Siarhei Karneyeu lingered in the ring after his Olympic heavyweight loss on Sunday night, crying and shaking his head in disbelief after his clutching, holding opponent was given a narrow decision victory.
When Cuba’s Jose Larduet fell victim to a similar decision about 15 minutes later, the Belarussian Karneyeu came back up the fighters’ tunnel and intercepted Larduet on the way out of the ring, holding up Larduet’s hand as the real winner.
Both Karneyeu and Larduet felt cheated by their opponents’ clutch-and-grab tactics in the Olympic boxing tournament on Sunday night, but amateur boxing’s governing body, the International Boxing Association (AIBA), disagreed.
After Belarus and Cuba both immediately protested the losses, AIBA swiftly conducted reviews, rejecting both protests about 90 minutes after the last bout.
Azerbaijan’s Teymur Mammadov beat Karneyeu on the tie-breaking countback despite blatantly holding Karneyeu, and Italy’s Clemente Russo beat Larduet 12-10 with an awfully similar strategy to close the first round of quarter-final bouts in London.
Mammadov and Russo are hardly the first heavyweights in boxing history to make up for their exhaustion or skill deficiencies by holding, but the referees in their bouts did not deem the holding severe enough to penalize.
Their opponents strongly disagreed — and their protests have significant precedent in a tournament that already has seen two results overturned when AIBA determined the ring official had not penalized blatant misbehavior.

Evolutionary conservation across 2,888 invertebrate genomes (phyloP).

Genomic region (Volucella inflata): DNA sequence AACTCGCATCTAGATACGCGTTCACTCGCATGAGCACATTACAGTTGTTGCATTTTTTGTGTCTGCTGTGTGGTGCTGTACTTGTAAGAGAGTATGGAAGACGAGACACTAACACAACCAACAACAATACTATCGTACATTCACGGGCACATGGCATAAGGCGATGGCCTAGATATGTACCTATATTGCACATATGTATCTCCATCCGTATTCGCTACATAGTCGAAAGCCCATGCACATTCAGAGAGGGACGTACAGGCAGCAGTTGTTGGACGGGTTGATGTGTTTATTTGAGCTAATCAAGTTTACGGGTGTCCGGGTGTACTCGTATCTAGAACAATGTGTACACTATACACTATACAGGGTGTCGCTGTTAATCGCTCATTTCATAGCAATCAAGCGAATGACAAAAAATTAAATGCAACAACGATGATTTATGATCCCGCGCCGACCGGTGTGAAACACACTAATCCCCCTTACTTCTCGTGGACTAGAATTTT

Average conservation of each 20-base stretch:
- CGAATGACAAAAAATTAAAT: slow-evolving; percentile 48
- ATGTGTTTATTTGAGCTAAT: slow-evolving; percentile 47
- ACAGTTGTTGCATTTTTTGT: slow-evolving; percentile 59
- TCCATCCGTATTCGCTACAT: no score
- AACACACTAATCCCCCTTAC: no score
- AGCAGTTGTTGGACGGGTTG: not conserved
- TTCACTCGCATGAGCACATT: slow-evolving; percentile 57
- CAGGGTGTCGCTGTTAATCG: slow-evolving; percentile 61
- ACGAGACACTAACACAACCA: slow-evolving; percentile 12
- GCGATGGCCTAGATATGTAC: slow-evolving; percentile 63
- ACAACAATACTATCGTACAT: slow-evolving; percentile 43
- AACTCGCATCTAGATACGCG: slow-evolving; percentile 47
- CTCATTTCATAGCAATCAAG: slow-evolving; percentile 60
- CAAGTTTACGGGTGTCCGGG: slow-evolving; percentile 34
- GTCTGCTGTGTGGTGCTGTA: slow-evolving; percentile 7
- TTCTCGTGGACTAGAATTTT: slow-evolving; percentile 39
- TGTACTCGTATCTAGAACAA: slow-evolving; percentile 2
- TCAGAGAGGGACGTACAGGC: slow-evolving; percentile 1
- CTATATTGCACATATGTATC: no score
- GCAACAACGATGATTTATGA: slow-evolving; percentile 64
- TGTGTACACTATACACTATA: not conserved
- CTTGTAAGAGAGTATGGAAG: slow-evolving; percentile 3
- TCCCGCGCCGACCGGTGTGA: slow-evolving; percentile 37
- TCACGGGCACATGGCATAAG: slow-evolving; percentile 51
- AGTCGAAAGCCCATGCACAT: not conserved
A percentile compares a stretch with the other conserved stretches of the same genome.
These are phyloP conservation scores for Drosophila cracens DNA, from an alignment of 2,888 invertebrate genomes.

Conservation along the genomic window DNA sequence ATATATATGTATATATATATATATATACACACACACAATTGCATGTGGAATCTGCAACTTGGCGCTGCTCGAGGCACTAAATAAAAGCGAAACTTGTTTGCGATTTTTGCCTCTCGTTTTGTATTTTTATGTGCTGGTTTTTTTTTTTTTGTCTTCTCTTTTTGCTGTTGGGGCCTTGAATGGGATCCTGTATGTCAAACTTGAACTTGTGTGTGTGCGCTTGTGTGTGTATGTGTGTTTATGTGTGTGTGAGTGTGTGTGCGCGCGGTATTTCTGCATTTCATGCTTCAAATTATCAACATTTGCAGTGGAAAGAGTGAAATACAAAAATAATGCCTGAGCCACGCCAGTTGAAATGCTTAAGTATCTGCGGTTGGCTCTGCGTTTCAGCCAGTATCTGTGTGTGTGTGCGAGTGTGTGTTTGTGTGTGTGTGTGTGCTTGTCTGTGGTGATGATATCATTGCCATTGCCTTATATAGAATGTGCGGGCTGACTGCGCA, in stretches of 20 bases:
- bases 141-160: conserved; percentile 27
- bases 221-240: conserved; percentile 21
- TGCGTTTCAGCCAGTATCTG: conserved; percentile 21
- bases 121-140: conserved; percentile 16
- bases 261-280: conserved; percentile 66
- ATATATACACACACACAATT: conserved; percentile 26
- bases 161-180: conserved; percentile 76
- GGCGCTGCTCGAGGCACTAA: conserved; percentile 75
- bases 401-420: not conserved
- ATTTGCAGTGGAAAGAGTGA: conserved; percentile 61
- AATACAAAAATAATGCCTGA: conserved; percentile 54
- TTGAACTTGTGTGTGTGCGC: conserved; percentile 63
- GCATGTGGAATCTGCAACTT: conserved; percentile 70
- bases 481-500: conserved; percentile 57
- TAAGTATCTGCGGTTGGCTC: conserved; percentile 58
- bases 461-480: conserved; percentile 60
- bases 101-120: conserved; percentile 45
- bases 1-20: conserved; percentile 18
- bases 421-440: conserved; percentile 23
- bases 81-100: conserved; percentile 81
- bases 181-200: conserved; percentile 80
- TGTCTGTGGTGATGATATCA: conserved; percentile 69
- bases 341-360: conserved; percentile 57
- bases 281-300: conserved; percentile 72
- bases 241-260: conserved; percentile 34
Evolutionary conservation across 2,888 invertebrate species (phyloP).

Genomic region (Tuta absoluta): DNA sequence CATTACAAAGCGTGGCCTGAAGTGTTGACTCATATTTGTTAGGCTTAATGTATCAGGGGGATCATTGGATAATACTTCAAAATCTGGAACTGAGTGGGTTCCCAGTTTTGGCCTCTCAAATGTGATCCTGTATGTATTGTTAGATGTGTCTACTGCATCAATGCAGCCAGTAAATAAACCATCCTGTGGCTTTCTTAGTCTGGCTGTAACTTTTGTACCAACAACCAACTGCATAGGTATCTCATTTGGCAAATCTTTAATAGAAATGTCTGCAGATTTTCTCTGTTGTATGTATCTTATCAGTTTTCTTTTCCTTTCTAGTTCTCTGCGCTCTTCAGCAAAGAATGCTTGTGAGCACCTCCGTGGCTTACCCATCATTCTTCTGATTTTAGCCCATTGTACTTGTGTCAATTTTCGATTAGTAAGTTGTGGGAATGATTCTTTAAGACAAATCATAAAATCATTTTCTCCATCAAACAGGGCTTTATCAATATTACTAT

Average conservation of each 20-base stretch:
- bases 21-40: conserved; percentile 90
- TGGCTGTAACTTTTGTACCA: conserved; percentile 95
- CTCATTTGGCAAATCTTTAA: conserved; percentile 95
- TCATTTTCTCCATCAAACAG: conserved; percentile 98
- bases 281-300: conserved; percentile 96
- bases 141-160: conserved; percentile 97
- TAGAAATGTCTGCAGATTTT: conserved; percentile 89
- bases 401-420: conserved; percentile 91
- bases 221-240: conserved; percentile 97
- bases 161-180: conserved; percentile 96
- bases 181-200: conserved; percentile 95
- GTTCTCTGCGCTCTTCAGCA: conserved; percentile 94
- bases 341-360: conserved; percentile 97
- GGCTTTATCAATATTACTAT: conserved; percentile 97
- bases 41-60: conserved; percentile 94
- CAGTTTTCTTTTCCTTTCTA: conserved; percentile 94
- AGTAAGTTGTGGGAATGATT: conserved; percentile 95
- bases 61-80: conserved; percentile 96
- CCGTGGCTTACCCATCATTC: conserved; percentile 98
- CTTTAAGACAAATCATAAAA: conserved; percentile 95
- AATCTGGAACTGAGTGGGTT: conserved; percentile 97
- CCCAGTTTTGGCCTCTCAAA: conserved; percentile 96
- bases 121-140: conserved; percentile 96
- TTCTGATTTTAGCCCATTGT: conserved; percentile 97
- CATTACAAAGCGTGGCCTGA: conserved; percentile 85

AIBA overturned the result of Indian welterweight Krishan Vikas’ victory over Errol Spence of the US team, determining Vikas had committed nine unpenalized holding fouls in the final round alone.
Although the men’s tournament is being upstaged by the women’s Olympic debut this weekend, everybody who wins from here on is guaranteed a medal — providing the results of their bouts are not changed by AIBA, which has been aggressive in addressing appeals of its officials’ decisions in London.
Earlier, bantamweight Luke Campbell clinched the dominant British team’s first boxing medal of the Olympics, riding the crowd’s support to a 16-15 victory over Bulgaria’s Detelin Dalakliev.
John Joe Nevin won Ireland’s first London medal with a 19-13 victory over promising pro prospect Oscar Valdez of Mexico. Nevin’s semi-final bout is against top-seeded Lazaro Alvarez of Cuba, who beat Brazil’s Robenilson Vieria.
Nevin appeared more relieved than elated when he secured Ireland’s first medal by holding off Valdez, who dropped Nevin to the canvas in the third round with a vicious hook to the body. The decision left Valdez in tears and unable to speak as he failed to get the first boxing medal since 2000 for Mexico.
“Oscar Valdez will be a world champion someday,” Nevin said. “I honestly believe that. He caught me with a cracker of a shot ... ”